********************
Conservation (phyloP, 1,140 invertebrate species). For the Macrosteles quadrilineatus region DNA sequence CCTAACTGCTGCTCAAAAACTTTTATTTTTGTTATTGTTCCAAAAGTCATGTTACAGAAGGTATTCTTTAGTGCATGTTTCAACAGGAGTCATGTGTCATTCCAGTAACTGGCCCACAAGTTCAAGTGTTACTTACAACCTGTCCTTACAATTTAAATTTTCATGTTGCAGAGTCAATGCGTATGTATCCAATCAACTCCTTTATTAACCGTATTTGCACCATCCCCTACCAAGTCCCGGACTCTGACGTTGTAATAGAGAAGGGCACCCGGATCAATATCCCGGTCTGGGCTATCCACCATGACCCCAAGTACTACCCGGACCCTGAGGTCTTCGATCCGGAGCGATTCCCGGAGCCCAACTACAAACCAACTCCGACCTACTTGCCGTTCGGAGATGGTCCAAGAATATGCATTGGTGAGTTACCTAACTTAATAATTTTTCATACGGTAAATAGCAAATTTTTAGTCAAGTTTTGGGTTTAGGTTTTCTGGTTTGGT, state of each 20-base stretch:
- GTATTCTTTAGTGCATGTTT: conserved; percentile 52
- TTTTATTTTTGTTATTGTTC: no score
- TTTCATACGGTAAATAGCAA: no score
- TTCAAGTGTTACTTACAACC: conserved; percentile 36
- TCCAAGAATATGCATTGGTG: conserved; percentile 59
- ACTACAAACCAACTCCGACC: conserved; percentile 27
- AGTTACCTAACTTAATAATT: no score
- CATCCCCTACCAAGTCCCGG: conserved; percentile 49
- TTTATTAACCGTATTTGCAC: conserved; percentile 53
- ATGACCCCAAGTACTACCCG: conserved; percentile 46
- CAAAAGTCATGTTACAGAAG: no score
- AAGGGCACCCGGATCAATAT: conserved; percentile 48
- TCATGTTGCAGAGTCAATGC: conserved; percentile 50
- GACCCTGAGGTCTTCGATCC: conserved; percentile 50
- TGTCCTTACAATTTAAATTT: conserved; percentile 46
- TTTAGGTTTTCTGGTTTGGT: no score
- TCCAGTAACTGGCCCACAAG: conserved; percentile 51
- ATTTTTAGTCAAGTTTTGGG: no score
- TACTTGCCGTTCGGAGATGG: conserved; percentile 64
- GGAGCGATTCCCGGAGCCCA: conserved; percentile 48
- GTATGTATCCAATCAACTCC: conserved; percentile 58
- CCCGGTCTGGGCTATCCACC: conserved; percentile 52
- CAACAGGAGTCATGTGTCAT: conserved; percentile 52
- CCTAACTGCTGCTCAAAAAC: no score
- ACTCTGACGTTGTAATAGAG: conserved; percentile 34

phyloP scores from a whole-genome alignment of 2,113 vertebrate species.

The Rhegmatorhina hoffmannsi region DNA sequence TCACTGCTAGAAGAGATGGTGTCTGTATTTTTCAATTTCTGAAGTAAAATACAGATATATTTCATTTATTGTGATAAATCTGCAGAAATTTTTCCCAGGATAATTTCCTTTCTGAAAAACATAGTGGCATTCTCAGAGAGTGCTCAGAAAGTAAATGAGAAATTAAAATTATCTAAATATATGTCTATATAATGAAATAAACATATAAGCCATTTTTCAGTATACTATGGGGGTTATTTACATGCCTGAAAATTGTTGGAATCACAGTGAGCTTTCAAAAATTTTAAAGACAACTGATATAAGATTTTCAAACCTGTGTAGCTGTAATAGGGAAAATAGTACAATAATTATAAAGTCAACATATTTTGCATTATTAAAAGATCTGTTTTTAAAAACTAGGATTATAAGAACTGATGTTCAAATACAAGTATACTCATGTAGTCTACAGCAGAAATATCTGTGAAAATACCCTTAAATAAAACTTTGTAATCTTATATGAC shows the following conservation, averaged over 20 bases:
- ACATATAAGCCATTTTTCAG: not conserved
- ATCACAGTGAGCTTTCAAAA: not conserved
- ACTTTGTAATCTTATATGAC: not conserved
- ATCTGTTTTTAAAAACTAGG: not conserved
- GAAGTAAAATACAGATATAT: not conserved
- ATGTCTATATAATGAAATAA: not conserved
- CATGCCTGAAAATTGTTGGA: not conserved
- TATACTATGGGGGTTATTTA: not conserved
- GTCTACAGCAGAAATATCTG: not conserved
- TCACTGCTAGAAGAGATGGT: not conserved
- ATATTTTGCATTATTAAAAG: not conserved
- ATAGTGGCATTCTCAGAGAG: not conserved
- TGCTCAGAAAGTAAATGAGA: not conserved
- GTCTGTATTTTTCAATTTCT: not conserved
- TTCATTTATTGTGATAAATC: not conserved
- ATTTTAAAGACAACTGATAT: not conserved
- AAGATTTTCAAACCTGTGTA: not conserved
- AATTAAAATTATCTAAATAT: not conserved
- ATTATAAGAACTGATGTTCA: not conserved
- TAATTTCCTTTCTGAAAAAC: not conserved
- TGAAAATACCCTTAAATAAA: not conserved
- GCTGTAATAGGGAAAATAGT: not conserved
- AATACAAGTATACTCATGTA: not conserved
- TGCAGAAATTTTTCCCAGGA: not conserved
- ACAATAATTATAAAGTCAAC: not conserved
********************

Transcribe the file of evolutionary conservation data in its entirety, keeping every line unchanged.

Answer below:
Conservation (phyloP, 1,140 invertebrate species). For the Macrosteles quadrilineatus region DNA sequence CCTAACTGCTGCTCAAAAACTTTTATTTTTGTTATTGTTCCAAAAGTCATGTTACAGAAGGTATTCTTTAGTGCATGTTTCAACAGGAGTCATGTGTCATTCCAGTAACTGGCCCACAAGTTCAAGTGTTACTTACAACCTGTCCTTACAATTTAAATTTTCATGTTGCAGAGTCAATGCGTATGTATCCAATCAACTCCTTTATTAACCGTATTTGCACCATCCCCTACCAAGTCCCGGACTCTGACGTTGTAATAGAGAAGGGCACCCGGATCAATATCCCGGTCTGGGCTATCCACCATGACCCCAAGTACTACCCGGACCCTGAGGTCTTCGATCCGGAGCGATTCCCGGAGCCCAACTACAAACCAACTCCGACCTACTTGCCGTTCGGAGATGGTCCAAGAATATGCATTGGTGAGTTACCTAACTTAATAATTTTTCATACGGTAAATAGCAAATTTTTAGTCAAGTTTTGGGTTTAGGTTTTCTGGTTTGGT, state of each 20-base stretch:
- GTATTCTTTAGTGCATGTTT: conserved; percentile 52
- TTTTATTTTTGTTATTGTTC: no score
- TTTCATACGGTAAATAGCAA: no score
- TTCAAGTGTTACTTACAACC: conserved; percentile 36
- TCCAAGAATATGCATTGGTG: conserved; percentile 59
- ACTACAAACCAACTCCGACC: conserved; percentile 27
- AGTTACCTAACTTAATAATT: no score
- CATCCCCTACCAAGTCCCGG: conserved; percentile 49
- TTTATTAACCGTATTTGCAC: conserved; percentile 53
- ATGACCCCAAGTACTACCCG: conserved; percentile 46
- CAAAAGTCATGTTACAGAAG: no score
- AAGGGCACCCGGATCAATAT: conserved; percentile 48
- TCATGTTGCAGAGTCAATGC: conserved; percentile 50
- GACCCTGAGGTCTTCGATCC: conserved; percentile 50
- TGTCCTTACAATTTAAATTT: conserved; percentile 46
- TTTAGGTTTTCTGGTTTGGT: no score
- TCCAGTAACTGGCCCACAAG: conserved; percentile 51
- ATTTTTAGTCAAGTTTTGGG: no score
- TACTTGCCGTTCGGAGATGG: conserved; percentile 64
- GGAGCGATTCCCGGAGCCCA: conserved; percentile 48
- GTATGTATCCAATCAACTCC: conserved; percentile 58
- CCCGGTCTGGGCTATCCACC: conserved; percentile 52
- CAACAGGAGTCATGTGTCAT: conserved; percentile 52
- CCTAACTGCTGCTCAAAAAC: no score
- ACTCTGACGTTGTAATAGAG: conserved; percentile 34

phyloP scores from a whole-genome alignment of 2,113 vertebrate species.

The Rhegmatorhina hoffmannsi region DNA sequence TCACTGCTAGAAGAGATGGTGTCTGTATTTTTCAATTTCTGAAGTAAAATACAGATATATTTCATTTATTGTGATAAATCTGCAGAAATTTTTCCCAGGATAATTTCCTTTCTGAAAAACATAGTGGCATTCTCAGAGAGTGCTCAGAAAGTAAATGAGAAATTAAAATTATCTAAATATATGTCTATATAATGAAATAAACATATAAGCCATTTTTCAGTATACTATGGGGGTTATTTACATGCCTGAAAATTGTTGGAATCACAGTGAGCTTTCAAAAATTTTAAAGACAACTGATATAAGATTTTCAAACCTGTGTAGCTGTAATAGGGAAAATAGTACAATAATTATAAAGTCAACATATTTTGCATTATTAAAAGATCTGTTTTTAAAAACTAGGATTATAAGAACTGATGTTCAAATACAAGTATACTCATGTAGTCTACAGCAGAAATATCTGTGAAAATACCCTTAAATAAAACTTTGTAATCTTATATGAC shows the following conservation, averaged over 20 bases:
- ACATATAAGCCATTTTTCAG: not conserved
- ATCACAGTGAGCTTTCAAAA: not conserved
- ACTTTGTAATCTTATATGAC: not conserved
- ATCTGTTTTTAAAAACTAGG: not conserved
- GAAGTAAAATACAGATATAT: not conserved
- ATGTCTATATAATGAAATAA: not conserved
- CATGCCTGAAAATTGTTGGA: not conserved
- TATACTATGGGGGTTATTTA: not conserved
- GTCTACAGCAGAAATATCTG: not conserved
- TCACTGCTAGAAGAGATGGT: not conserved
- ATATTTTGCATTATTAAAAG: not conserved
- ATAGTGGCATTCTCAGAGAG: not conserved
- TGCTCAGAAAGTAAATGAGA: not conserved
- GTCTGTATTTTTCAATTTCT: not conserved
- TTCATTTATTGTGATAAATC: not conserved
- ATTTTAAAGACAACTGATAT: not conserved
- AAGATTTTCAAACCTGTGTA: not conserved
- AATTAAAATTATCTAAATAT: not conserved
- ATTATAAGAACTGATGTTCA: not conserved
- TAATTTCCTTTCTGAAAAAC: not conserved
- TGAAAATACCCTTAAATAAA: not conserved
- GCTGTAATAGGGAAAATAGT: not conserved
- AATACAAGTATACTCATGTA: not conserved
- TGCAGAAATTTTTCCCAGGA: not conserved
- ACAATAATTATAAAGTCAAC: not conserved